Democratic leaders in the United States Senate have asked President Joe Biden to include recurring stimulus payments in his next COVID-19 economic recovery package, which is widely anticipated to be primarily focused on infrastructure spending.
The request is not tied to the American Rescue Plan – the legislation that was passed by the House of Representatives last week – currently under debate in the Senate.
In a letter to the White House obtained by Business Insider on Tuesday, Senate Finance Committee Chairman Ron Wyden (OR), Senate Banking Committee Chairman Sherrod Brown (OH), Senate Budget Committee Chairman Bernie Sanders (I-VT), along with Senators Cory Booker (NJ), Kirsten Gillibrand (NY), Michael Bennet (CO), Tammy Baldwin (WI), Alex Padilla (CA), and Senators Elizabeth Warren and Ed Markey of Massachusetts – pressed the president “to include recurring direct payments and automatic unemployment insurance extensions tied to economic conditions in your Build Back Better long-term economic plan. This crisis is far from over, and families deserve certainty that they can put food on the table and keep a roof over their heads. Families should not be at the mercy of constantly-shifting legislative timelines and ad hoc solutions.”
There are several reasons to prioritize both recurring payments and enhanced unemployment insurance. First, these two forms of payments are effective together. Unemployment insurance has replaced lost income for millions who have lost their jobs. But millions of others do not qualify for unemployment insurance after seeing their hours reduced, switching to lower-paying jobs, or temporarily leaving the workforce to care for family members during the pandemic. Direct payments are crucial for supporting struggling families who aren’t reached by unemployment insurance. An Urban Institute study suggests that a single direct payment of $1,200 combined with an extension of enhanced unemployment insurance and other assistance could keep 12 million people out of poverty, and adding a second direct payment could keep an additional 6.3 million people above the poverty line.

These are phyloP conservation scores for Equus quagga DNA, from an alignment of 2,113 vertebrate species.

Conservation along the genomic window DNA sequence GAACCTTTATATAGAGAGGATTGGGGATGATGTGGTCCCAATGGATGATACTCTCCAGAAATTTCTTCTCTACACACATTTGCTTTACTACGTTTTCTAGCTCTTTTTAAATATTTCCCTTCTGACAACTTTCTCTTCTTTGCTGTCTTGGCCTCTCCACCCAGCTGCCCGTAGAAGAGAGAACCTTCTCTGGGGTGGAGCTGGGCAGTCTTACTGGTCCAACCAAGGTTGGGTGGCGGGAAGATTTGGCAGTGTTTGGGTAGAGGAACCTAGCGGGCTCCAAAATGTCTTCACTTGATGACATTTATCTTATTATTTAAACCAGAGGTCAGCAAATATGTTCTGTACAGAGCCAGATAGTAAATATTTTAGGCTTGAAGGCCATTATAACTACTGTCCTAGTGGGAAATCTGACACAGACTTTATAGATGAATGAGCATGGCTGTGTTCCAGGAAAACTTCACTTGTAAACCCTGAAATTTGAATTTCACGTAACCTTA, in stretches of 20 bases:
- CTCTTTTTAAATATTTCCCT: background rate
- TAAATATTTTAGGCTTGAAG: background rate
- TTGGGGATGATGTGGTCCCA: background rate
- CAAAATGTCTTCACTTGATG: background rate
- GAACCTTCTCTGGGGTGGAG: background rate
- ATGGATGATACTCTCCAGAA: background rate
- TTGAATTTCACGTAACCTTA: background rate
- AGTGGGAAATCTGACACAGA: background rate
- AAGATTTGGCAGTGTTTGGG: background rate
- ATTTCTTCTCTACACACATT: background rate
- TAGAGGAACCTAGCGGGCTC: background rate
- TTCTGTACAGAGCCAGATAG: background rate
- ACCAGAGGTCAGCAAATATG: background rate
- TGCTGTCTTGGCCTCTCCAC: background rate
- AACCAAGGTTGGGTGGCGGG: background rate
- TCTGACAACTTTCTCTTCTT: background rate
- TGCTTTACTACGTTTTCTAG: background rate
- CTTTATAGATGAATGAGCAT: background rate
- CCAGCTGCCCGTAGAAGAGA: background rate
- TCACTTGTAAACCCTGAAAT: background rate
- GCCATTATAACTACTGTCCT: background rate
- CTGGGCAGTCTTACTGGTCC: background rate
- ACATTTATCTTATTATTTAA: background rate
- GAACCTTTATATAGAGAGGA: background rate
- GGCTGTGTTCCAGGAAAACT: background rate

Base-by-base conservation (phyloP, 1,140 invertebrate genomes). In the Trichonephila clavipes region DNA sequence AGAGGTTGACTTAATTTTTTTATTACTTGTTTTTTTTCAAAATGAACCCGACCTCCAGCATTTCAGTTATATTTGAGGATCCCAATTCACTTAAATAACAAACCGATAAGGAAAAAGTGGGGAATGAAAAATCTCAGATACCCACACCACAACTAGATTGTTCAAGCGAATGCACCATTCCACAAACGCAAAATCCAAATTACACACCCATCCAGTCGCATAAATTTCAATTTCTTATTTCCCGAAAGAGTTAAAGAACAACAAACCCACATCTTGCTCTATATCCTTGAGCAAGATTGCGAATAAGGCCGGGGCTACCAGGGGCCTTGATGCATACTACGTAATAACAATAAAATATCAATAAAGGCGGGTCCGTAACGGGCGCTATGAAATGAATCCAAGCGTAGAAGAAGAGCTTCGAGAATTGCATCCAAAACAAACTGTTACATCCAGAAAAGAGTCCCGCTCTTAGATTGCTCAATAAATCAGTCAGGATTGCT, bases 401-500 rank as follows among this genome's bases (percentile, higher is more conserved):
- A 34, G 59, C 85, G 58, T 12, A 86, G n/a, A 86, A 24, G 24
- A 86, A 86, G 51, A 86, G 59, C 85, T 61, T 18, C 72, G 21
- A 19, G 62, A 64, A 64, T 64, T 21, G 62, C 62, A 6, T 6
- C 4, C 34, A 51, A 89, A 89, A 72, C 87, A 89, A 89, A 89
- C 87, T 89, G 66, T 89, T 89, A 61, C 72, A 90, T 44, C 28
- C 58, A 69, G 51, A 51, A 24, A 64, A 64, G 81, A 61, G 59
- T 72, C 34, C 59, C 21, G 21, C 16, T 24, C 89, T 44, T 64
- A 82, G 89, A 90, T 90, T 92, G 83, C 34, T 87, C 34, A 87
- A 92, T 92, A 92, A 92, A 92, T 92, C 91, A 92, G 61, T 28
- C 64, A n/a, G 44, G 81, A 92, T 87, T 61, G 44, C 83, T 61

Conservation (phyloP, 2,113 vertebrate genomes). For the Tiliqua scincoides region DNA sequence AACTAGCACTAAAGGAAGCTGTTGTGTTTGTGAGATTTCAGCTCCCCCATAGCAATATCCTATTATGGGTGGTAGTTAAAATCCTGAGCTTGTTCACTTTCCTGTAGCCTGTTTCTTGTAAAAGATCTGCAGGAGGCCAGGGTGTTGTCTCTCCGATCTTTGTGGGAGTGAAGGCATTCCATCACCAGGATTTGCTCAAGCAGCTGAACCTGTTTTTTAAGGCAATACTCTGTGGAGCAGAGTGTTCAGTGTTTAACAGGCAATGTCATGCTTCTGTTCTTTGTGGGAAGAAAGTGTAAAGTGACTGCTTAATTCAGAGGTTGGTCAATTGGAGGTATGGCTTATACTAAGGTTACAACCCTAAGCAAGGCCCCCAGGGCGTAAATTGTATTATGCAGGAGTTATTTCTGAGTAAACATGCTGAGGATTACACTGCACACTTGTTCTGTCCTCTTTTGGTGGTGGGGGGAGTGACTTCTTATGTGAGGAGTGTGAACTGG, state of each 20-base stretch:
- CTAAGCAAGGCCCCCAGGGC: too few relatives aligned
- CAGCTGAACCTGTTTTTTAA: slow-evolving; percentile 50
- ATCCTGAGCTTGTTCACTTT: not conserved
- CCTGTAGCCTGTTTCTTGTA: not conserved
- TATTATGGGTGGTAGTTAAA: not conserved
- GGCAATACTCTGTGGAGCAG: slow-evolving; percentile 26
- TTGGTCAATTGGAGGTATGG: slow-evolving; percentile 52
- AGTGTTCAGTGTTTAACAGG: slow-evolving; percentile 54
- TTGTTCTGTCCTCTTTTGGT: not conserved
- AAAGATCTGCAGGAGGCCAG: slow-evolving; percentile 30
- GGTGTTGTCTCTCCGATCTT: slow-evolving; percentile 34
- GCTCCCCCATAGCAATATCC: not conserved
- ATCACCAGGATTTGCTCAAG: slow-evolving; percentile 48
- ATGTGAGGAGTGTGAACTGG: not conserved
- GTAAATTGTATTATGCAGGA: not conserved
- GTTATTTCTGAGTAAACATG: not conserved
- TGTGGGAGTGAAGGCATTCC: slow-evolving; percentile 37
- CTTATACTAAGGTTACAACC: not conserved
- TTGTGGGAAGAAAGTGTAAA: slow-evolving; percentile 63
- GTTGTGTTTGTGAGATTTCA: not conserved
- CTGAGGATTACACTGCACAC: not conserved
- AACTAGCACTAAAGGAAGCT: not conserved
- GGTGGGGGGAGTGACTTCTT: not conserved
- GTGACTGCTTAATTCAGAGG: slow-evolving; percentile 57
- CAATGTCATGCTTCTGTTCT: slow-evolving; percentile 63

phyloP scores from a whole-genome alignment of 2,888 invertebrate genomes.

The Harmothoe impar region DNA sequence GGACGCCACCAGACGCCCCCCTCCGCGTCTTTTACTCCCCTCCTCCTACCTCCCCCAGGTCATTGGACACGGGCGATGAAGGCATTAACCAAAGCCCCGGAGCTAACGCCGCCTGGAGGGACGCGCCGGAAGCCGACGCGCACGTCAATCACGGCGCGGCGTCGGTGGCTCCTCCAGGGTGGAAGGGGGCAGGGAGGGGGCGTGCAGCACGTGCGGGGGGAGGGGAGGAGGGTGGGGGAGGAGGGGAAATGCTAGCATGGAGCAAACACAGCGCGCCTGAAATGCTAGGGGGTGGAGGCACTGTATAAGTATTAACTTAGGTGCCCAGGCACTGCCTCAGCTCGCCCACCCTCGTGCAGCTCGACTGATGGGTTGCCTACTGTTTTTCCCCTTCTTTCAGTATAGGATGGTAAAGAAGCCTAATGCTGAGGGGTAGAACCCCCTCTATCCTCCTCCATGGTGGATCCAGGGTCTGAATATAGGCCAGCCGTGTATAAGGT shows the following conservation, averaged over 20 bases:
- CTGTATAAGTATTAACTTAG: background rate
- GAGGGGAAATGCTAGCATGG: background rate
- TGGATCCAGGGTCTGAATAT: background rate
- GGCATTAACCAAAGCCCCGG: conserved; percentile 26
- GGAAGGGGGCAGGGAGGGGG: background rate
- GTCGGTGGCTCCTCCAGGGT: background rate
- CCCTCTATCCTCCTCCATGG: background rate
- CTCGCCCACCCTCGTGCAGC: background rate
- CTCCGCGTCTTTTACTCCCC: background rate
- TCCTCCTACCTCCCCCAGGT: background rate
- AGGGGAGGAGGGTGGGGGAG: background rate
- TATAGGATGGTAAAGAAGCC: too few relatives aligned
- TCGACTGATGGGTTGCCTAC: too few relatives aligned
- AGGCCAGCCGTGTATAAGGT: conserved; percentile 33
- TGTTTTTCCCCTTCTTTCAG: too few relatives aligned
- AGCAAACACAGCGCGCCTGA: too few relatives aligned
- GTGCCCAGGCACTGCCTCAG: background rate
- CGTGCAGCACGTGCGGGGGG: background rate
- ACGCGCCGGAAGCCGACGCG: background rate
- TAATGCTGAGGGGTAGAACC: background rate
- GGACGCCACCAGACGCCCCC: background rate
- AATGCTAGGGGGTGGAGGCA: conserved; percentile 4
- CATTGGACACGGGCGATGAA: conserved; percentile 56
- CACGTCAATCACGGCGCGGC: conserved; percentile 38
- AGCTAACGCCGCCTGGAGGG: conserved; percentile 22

Second, data shows that direct payments and enhanced unemployment insurance are among the most effective forms of relief available. Not only do these payments help keep families out of poverty, but they act as economic stimulus by increasing spending and supporting jobs. When the CARES Act relief checks ran out, poverty rose, and many families saw spiraling debt. Automatic stabilizers will give families certainty that more relief is coming, allowing them to make the best decisions about how to spend their relief payments as they receive them. Families shouldn’t have to worry about whether they’ll have enough money to pay for essentials in the months ahead as the country continues to fight a global pandemic. Almost six in ten people say the $1,400 payments set to be included in the rescue package will last them less than three months.
Third, recurring direct payments have wide support from both the general public and economic experts. Polling shows 65 percent of Americans support recurring cash payments ‘for the duration of the pandemic.’ This includes support from 54 percent of Republicans and 60 percent of independents. Economists support the idea too. More than 150 economists recently wrote an open letter supporting automatic stabilizers as part of a strong recovery and warning against repeating the mistakes of the Great Recession, when an insufficient response led to unnecessary suffering, particularly among low-income workers.
As you have said, now is the time for boldness. As you prepare your Build Back Better plan for long-term economic recovery, know that we are ready to work with you in support of recurring direct checks and extended unemployment insurance benefits to support Americans who are still struggling during the pandemic.
What's Your Reaction?
Brandon is a political writer for the Hill Reporter specializing in current events, breaking news, and scientific discovery. Brandon holds a Bachelor of Music degree from Indiana University. He lives in New York City.